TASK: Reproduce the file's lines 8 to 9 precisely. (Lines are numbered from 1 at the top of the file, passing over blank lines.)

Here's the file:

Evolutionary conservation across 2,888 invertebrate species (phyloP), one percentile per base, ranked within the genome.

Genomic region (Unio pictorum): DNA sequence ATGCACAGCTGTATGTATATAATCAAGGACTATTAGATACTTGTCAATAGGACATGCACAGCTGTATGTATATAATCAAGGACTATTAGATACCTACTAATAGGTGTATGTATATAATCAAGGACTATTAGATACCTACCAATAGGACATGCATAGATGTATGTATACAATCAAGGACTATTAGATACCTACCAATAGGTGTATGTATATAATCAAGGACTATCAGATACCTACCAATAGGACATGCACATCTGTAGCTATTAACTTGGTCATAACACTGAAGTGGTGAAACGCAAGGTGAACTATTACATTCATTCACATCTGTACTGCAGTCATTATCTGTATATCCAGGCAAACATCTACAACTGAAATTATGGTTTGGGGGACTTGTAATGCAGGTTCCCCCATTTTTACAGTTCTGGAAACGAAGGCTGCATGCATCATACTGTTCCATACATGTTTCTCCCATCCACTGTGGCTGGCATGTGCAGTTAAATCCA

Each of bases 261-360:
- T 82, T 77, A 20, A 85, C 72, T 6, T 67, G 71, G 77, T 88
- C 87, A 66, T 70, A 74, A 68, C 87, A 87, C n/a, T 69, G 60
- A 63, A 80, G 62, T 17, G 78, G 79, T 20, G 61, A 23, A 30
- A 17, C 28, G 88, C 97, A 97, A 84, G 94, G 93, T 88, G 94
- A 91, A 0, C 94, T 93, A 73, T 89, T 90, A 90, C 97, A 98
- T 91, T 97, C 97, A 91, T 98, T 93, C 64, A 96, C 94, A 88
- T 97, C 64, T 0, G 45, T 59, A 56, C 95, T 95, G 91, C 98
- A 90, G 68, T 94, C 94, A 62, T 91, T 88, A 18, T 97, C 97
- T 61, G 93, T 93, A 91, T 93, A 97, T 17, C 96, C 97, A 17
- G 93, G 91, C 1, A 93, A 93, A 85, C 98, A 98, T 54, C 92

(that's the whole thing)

- A 91, A 0, C 94, T 93, A 73, T 89, T 90, A 90, C 97, A 98
- T 91, T 97, C 97, A 91, T 98, T 93, C 64, A 96, C 94, A 88